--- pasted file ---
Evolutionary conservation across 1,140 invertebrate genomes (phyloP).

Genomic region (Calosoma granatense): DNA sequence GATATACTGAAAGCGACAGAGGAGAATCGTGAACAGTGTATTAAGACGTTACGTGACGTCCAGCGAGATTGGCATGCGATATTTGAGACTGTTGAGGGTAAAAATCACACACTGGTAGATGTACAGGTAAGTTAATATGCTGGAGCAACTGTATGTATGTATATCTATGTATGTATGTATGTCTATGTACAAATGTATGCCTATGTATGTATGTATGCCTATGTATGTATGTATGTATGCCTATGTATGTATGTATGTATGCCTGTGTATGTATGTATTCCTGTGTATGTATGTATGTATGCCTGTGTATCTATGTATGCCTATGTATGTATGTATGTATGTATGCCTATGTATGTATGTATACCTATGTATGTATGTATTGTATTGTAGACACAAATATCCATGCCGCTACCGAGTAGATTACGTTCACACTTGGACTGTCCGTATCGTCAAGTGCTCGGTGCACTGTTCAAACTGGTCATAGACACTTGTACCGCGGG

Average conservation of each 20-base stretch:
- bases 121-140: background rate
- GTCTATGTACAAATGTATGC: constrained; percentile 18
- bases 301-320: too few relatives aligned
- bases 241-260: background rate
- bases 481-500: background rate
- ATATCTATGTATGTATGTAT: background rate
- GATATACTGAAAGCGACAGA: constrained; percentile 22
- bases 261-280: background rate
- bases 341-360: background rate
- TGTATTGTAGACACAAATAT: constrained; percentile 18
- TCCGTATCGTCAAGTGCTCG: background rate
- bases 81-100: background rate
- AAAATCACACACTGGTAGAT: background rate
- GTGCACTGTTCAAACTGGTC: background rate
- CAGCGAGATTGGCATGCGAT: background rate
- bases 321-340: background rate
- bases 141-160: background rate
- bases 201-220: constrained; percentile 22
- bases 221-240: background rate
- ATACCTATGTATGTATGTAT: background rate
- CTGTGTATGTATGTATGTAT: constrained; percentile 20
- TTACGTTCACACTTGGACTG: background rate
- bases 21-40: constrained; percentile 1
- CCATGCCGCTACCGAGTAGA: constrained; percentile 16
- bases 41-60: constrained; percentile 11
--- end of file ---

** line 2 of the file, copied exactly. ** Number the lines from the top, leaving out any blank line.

Genomic region (Calosoma granatense): DNA sequence GATATACTGAAAGCGACAGAGGAGAATCGTGAACAGTGTATTAAGACGTTACGTGACGTCCAGCGAGATTGGCATGCGATATTTGAGACTGTTGAGGGTAAAAATCACACACTGGTAGATGTACAGGTAAGTTAATATGCTGGAGCAACTGTATGTATGTATATCTATGTATGTATGTATGTCTATGTACAAATGTATGCCTATGTATGTATGTATGCCTATGTATGTATGTATGTATGCCTATGTATGTATGTATGTATGCCTGTGTATGTATGTATTCCTGTGTATGTATGTATGTATGCCTGTGTATCTATGTATGCCTATGTATGTATGTATGTATGTATGCCTATGTATGTATGTATACCTATGTATGTATGTATTGTATTGTAGACACAAATATCCATGCCGCTACCGAGTAGATTACGTTCACACTTGGACTGTCCGTATCGTCAAGTGCTCGGTGCACTGTTCAAACTGGTCATAGACACTTGTACCGCGGG